Deal: It’s $1.99 on Amazon.

 

 

Obernewtyn Chronicles, by Isobelle Carmody

Can make you grateful that: you don’t have a powerful mental ability that makes you an outcast

Summary, from Goodreads:

For Elspeth Gordie freedom is-like so much else after the Great White-a memory. It was a time known as the Age of Chaos. In a final explosive flash everything was destroyed. The few who survived banded together and formed a Council for protection. But people like Elspeth-mysteriously born with powerful mental abilities-are feared by the Council and hunted down like animals…to be destroyed. Her only hope for survival to is keep her power hidden. But is secrecy enough against the terrible power of the Council?

Deal: The paperback is $2.67 on Amazon.

 

 

 

The Maze Runner, by James Dashner

Can make you grateful that: you’re not a teenage boy who wakes up amnesic in a maze from which there appears to be no escape.

Summary, from Amazon:

When Thomas wakes up in the lift, the only thing he can remember is his name. He’s surrounded by strangers—boys whose memories are also gone. Outside the towering stone walls that surround them is a limitless, ever-changing maze. It’s the only way out—and no one’s ever made it through alive. Then a girl arrives. The first girl ever. And the message she delivers is terrifying. Remember. Survive. Run.

Deal: This book and book 2 in the trilogy, The Scorch Trials, are $10.44. That’s about $5.20 per book.

 

 

 

 

See…so many things to be thankful for! You’re welcome! Let me know what you think in the comments below.

"5 sci-fi or fantasy books that non-sci-fi or fantasy fans will enjoy," over the covers of those books.

Five Science Fiction/Fantasy Books for Non-Science Fiction/Fantasy Fans to Enjoy

Since I founded a blog that focuses on science fiction/fantasy books, you might think I’m biased towards them. From that, you might conclude that I don’t understand non-science fiction/fantasy fans (let’s call them NSFFFs). You might even think that I couldn’t–or even shouldn’t–recommend books to them. I have, however, been a member of multiple NSFFF book clubs, and reviewed a long list of NSFF books. I unite with book fans everywhere who love good writing and want to support the unique medium of books. In that spirit, might I recommend five books that even the staunchest NSFFF will like, for those universal reasons.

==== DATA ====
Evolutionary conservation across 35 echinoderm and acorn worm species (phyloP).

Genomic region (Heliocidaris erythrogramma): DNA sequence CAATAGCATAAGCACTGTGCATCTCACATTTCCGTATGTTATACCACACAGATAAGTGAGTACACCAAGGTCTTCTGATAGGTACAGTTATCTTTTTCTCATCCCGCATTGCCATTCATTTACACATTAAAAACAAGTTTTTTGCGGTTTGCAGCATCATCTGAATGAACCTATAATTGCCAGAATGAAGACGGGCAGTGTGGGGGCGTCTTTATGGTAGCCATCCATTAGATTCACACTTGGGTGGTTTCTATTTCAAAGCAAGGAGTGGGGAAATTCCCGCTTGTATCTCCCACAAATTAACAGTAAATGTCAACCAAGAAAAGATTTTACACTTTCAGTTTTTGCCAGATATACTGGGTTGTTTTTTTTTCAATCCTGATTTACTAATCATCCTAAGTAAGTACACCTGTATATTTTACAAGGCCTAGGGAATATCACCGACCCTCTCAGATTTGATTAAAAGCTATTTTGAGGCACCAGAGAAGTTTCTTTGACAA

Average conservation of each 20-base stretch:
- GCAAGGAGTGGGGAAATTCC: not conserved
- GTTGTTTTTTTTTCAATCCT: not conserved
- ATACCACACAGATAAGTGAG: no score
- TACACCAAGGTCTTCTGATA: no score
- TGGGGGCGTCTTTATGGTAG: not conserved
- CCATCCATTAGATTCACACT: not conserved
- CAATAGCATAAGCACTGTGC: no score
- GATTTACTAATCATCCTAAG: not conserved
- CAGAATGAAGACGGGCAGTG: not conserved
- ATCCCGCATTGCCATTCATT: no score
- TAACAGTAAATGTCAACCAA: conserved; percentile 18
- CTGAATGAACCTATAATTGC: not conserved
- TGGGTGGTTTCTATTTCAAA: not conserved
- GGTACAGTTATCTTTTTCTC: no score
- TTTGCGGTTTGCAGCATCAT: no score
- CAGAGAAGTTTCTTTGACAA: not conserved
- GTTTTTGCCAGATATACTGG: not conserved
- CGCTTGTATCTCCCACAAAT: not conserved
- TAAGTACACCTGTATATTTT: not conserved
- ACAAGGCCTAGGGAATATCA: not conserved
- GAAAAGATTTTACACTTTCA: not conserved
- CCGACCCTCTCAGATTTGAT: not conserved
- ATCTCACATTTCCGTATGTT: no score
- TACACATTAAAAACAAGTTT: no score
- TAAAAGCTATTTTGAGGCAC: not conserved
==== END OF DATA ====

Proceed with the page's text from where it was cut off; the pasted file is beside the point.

The Giver, by Lois Lowry

an old man staring into the distance, with a Newbery medal under the titleThe Giver is the kind of book you read when you need something quick but thought-provoking. It’s the original dystopian novel, the book that came way before The Hunger Games and Matched.  Because it’s told from a twelve-year-old’s perspective, it’s refreshing while still illuminating the darker corners of human nature. It’s now available on ThriftBooks.com for $3.79.

 

Shades of Milk and Honey, by Mary Robinette Kowal

A woman in a regency ball gown cloaked with lights, behind the words "Shades of Milk and Honey"This is a beautiful historical fantasy romance, kind of like Jane Austen or Josi Kilpack meets Harry Potter. And you can get it on BetterWorldBooks.com for $3.98 with free shipping.

 

 

The Cost of All Things, by Maggie Lehrman

Four people walking along a beach, silhouetted by a setting sun, under the words "the cost of all things"Goodreads says it’s “Eternal Sunshine of the Spotless Mind meets We Were Liars.”  It’s  $3.95 in BetterWorldBooks.com with free shipping.

 

 

Frankenstein, by Mary Shelley

Frankenstein: The painting of a naked man, twisted so that only his back, right knee, and anguished face show.Most of my NSFFF friends who read contemporary or historical say they do so to immerse themselves in the here-and-now or the past, to learn, to understand people better. In that sense, Frankenstein is an excellent read, one that provokes plenty of ruminations on human nature. And it’s free on Kindle.

A Thousand Pieces of You, by Claudia Gray

A black-and-white city skyline, then a different city skyline upside down beneath it, in front of a swath of color. On top of it all, the words: "A Thousand Pieces of You"Romance, lest you think that all science fiction/fantasy books are without it. Good romance, and, as I said here, a compelling, fast-paced plot. Like The Cost of All Things, it’s $3.95 on BetterWorldBooks.com with free shipping.

 

 

 

 

The words "Atlantia" in large white script above a seashell just touching water and sending out a small ripple. "Ally Condie" below that.

Atlantia by Ally Condie: Well-Crafted and Inexpensive

Can you believe it’s time to start getting kids ready to go back to school? On the one hand, I’m looking forward to watching my oldest start high school and my youngest go into fourth grade. On the other, though, I’ve enjoyed the good times we’ve had this summer, playing at Lagoon, going to the movies, and taking “road trips” (i.e., fishing expeditions where I didn’t catch anything but everyone else did). I’m thankful for the relative peace we’ve had, and our health! I also love that I found Atlantia by Ally Condie, and that I can share a great deal on it with you! It’s such a well-crafted book.